January 24, 2011
1. About Nunavummiut Makitagunarningit
Nunavummiut Makitagunarningit (‘Makita’) is an independent, non-governmental organization with members in Iqaluit and Baker Lake.
We are aware that as one of the few ‘civil society’ groups in Nunavut, we are sometimes viewed as being negative and adversarial. But we view what we do in positive terms.
We are in favour of a clean environment, in favour of future generations being able to enjoy healthy wildlife, and therefore in favour of energetic citizen participation in the review of proposed developments. We are not anti-mining per se, but we have concluded that opening Nunavut to uranium mining is not in the best interest of Nunavummiut.
The participation of intervening organizations like Makita is an essential feature of environmental assessment in Canada. Bodies like the Canadian Environmental Assessment Agency (CEAA) and the Nunavut Impact Review Board (NIRB) assume that there will be tough questions.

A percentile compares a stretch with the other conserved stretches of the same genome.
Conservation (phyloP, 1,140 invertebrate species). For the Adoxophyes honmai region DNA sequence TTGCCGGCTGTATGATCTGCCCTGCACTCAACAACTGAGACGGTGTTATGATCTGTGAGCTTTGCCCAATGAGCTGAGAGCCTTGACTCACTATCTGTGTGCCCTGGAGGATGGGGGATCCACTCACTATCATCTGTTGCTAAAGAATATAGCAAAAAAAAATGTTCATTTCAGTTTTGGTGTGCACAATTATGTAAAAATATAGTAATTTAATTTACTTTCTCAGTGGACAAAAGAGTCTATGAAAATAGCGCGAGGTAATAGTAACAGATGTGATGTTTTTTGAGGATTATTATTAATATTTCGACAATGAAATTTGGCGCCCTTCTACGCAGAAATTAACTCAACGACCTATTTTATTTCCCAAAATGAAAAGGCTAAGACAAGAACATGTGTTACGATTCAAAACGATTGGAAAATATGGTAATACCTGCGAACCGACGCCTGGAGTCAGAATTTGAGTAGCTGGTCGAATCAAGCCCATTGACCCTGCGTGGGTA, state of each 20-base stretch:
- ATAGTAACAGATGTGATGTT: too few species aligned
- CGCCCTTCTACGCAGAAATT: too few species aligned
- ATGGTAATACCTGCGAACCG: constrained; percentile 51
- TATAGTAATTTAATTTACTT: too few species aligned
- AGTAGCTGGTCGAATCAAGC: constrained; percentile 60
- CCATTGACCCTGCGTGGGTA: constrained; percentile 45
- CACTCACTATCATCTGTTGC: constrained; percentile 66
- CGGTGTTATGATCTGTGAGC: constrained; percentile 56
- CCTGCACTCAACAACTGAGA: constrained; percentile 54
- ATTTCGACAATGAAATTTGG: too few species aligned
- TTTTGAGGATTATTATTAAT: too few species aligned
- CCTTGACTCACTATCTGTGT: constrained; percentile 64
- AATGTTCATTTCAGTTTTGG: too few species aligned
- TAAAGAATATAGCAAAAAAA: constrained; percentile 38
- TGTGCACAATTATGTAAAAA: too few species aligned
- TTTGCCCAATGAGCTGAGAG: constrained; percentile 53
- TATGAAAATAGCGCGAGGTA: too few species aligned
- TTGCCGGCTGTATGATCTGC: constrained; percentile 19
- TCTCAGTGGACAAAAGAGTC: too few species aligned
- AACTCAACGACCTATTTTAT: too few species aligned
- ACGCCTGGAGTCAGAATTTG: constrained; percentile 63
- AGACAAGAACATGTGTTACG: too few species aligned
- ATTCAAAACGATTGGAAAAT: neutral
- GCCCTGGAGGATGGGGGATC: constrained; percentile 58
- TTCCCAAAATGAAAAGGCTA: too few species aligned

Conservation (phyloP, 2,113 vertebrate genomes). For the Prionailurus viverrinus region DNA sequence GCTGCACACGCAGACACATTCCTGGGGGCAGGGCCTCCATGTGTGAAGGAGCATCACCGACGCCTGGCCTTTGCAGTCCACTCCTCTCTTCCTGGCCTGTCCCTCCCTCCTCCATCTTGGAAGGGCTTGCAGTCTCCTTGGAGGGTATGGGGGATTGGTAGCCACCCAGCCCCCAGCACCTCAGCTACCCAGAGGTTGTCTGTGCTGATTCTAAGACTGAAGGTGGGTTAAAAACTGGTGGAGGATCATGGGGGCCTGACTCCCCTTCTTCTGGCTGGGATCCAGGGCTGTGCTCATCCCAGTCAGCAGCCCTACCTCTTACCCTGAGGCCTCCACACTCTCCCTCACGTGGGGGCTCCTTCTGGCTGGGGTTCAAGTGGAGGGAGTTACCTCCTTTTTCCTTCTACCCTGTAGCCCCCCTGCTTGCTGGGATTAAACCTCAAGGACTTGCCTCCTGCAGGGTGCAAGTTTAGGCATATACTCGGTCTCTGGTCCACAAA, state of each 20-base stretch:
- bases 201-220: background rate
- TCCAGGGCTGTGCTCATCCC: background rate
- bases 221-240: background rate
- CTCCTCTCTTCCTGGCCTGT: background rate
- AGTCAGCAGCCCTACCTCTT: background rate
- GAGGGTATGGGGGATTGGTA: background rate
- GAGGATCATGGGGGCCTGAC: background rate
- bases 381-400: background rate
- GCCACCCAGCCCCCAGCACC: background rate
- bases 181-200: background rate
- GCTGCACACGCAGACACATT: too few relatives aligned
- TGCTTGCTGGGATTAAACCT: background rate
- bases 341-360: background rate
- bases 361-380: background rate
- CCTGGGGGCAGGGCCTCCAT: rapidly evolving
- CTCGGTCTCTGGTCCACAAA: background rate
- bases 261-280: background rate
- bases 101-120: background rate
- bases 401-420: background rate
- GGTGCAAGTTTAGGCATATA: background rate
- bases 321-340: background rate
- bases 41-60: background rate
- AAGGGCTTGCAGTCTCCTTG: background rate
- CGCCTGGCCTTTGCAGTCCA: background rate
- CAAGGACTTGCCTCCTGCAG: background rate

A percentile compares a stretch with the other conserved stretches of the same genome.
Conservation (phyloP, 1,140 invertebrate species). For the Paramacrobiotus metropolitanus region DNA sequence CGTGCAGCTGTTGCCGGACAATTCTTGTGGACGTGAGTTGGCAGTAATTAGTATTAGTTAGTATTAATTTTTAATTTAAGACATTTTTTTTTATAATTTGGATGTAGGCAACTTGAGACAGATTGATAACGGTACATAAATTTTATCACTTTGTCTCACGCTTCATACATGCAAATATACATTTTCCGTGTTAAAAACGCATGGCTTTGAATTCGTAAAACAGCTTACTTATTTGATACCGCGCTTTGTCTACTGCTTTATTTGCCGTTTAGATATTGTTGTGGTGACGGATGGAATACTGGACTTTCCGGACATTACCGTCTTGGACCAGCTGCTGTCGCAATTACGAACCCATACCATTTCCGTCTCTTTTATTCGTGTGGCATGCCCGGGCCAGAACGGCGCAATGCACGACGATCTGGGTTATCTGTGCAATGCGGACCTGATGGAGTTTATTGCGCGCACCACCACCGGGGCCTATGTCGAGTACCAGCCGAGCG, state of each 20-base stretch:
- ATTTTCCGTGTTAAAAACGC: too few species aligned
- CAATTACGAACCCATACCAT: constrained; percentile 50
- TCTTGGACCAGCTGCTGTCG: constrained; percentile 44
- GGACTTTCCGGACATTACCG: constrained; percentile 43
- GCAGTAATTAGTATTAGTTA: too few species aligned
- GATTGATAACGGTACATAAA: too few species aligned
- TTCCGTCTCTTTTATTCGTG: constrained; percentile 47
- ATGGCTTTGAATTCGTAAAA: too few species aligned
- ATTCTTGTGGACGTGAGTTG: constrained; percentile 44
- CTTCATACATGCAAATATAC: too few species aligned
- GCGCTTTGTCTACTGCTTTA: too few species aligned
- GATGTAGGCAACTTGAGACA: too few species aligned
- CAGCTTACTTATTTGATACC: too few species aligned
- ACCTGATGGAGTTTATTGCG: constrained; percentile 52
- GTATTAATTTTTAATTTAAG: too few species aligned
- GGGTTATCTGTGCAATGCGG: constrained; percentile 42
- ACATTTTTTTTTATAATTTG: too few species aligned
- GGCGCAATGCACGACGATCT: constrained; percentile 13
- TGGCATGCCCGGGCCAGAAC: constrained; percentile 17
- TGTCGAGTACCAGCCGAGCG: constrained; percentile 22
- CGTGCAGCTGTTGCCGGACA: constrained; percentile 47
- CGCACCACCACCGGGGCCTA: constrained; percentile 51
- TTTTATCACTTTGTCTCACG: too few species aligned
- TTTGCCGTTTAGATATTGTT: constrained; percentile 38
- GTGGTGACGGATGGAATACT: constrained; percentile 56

The role of intervenors is to ensure informed decision making. We’re an important part of the process, and we hope that our comments are understood in that light.
These are our preliminary comments on NIRB’s approach to issuing EIS Guidelines for the proposed Kiggavik project. More detailed comments will follow after NIRB releases the Revised EIS Guidelines, and Makita holds community consultations are held using a NIRB document translated into Inuktitut.
2. Lack of essential documents translated into Inuktitut
These comments are not the result of the community workshops we had intended to hold by this point. Proper community consultation is not possible without essential documents being made available in Inuktitut.
Makita raised this matter with NIRB on November 18, 2010, and on November 23rd NIRB stated that it “is currently endeavouring to translate … key provisions of the Draft EIS Guidelines for the Kiggavik Project, and we will make these documents available for information purposes as soon as meaningful translations have been completed.” We have not yet received the “key provisions” in Inuktitut.
(Eight pages + two appendices)